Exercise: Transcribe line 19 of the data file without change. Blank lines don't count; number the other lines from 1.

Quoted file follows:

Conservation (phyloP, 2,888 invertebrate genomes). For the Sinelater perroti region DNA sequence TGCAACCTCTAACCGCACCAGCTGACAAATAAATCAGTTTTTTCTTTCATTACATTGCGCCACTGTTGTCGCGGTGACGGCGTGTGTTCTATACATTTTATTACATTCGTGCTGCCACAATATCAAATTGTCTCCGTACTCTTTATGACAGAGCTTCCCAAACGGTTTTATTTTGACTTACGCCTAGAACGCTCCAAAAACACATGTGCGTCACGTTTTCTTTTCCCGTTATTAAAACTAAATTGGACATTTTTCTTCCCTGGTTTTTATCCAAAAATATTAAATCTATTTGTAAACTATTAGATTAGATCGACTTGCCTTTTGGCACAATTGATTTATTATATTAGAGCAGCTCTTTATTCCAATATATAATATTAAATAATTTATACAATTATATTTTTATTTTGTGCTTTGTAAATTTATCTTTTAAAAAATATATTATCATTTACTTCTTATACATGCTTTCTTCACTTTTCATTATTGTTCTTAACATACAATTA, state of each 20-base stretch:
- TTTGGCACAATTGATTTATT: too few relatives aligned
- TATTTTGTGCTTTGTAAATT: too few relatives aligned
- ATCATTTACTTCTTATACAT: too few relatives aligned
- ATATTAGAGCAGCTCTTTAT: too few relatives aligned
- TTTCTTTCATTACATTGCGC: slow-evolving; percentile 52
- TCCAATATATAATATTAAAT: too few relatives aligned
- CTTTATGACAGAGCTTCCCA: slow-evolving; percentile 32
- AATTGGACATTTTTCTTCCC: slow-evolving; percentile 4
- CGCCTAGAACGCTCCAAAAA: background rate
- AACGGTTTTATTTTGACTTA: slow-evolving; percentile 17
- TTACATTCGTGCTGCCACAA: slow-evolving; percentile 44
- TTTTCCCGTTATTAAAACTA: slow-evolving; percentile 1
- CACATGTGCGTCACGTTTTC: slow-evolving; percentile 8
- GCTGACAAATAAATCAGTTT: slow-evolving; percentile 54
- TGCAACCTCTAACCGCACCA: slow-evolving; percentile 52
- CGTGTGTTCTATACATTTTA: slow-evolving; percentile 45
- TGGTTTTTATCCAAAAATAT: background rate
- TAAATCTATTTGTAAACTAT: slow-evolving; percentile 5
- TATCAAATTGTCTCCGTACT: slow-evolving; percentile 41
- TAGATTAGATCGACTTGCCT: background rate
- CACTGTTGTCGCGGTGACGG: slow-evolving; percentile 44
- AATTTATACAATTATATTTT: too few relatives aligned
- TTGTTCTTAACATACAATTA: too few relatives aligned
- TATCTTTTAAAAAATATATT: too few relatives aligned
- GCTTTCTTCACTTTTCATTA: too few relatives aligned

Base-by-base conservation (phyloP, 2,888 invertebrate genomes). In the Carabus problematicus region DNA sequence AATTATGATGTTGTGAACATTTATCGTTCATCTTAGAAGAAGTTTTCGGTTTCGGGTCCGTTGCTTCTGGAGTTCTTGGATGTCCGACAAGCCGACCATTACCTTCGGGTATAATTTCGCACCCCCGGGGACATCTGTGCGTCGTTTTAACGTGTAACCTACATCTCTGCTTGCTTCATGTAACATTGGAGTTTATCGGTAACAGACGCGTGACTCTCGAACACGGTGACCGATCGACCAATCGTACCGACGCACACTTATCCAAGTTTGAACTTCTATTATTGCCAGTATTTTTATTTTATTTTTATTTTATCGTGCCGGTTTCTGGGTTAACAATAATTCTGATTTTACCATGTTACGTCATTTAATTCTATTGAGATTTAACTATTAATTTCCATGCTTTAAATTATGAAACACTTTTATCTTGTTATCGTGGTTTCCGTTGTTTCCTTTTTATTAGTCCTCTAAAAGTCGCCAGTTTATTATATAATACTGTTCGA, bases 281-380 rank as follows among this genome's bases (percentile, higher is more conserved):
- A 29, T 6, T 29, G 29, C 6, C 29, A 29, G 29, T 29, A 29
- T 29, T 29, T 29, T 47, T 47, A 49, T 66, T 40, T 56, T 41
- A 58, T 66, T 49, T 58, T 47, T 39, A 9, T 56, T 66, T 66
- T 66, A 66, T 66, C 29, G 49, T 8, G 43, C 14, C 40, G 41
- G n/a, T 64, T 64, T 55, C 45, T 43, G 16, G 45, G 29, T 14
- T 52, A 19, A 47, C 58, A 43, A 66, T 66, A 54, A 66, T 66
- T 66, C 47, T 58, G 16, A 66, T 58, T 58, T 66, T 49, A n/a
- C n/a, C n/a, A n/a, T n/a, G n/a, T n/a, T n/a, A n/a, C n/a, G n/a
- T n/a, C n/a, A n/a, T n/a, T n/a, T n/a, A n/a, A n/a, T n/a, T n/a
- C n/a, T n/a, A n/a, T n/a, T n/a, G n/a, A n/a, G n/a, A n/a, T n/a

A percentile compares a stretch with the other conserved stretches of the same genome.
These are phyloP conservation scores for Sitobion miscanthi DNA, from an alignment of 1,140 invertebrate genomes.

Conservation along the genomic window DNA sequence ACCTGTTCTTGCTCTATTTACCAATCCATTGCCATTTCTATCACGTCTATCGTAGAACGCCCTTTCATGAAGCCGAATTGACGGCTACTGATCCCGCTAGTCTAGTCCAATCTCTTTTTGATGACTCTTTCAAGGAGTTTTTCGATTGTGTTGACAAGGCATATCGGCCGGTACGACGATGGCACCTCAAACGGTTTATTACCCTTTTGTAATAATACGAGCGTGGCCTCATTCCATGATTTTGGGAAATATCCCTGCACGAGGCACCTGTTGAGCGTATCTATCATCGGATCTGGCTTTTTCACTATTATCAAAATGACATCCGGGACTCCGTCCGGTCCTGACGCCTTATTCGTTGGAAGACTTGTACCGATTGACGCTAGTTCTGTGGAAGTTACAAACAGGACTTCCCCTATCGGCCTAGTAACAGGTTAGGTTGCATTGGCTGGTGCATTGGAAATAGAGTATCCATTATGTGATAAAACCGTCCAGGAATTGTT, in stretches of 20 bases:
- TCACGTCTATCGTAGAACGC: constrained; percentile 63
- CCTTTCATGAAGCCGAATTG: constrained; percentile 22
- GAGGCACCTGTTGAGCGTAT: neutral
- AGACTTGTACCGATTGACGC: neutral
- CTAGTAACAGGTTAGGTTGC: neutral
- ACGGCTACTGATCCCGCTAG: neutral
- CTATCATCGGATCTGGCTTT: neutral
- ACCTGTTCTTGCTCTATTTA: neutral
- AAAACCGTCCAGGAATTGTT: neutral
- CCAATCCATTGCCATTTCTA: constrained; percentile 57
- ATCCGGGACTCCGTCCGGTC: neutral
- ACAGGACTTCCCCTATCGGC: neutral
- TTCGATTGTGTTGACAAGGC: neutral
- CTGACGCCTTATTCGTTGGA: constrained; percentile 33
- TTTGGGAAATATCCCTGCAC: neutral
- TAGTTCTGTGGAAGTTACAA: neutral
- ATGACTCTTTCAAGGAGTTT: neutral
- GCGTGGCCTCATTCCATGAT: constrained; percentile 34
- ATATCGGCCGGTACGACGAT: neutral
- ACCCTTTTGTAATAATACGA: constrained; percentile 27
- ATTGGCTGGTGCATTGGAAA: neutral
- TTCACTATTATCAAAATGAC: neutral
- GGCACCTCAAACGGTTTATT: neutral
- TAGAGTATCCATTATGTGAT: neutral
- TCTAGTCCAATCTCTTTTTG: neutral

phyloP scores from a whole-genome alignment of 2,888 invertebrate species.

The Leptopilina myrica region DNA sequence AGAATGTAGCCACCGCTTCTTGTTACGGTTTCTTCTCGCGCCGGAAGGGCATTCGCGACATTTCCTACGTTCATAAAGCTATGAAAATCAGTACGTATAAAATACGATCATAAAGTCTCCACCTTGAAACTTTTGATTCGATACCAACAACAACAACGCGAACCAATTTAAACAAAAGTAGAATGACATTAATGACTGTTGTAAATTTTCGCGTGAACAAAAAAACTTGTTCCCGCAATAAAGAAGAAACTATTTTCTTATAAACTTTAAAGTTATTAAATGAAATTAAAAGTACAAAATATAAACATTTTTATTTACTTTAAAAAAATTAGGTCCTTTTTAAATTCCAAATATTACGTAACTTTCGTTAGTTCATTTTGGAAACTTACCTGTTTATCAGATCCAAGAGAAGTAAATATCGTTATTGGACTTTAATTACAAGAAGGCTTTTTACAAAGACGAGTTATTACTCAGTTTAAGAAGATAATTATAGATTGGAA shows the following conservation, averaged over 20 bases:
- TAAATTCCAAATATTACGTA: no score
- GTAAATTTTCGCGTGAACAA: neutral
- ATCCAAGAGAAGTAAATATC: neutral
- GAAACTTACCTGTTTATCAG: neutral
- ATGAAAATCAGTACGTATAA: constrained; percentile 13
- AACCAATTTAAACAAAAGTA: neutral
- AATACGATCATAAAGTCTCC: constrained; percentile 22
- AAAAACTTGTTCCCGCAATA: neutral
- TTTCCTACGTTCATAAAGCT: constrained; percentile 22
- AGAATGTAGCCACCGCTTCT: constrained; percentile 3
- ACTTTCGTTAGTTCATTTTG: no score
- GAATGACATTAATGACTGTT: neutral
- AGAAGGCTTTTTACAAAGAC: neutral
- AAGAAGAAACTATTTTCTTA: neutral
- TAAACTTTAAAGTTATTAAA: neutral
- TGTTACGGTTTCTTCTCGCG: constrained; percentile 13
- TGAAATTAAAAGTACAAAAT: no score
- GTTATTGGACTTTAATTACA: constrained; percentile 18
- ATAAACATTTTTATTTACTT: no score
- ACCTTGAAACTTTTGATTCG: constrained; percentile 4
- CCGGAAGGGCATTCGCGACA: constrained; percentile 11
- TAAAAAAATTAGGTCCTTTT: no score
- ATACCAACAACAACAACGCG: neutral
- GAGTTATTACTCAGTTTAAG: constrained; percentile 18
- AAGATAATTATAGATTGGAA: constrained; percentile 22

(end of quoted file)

- TAAATCTATTTGTAAACTAT: slow-evolving; percentile 5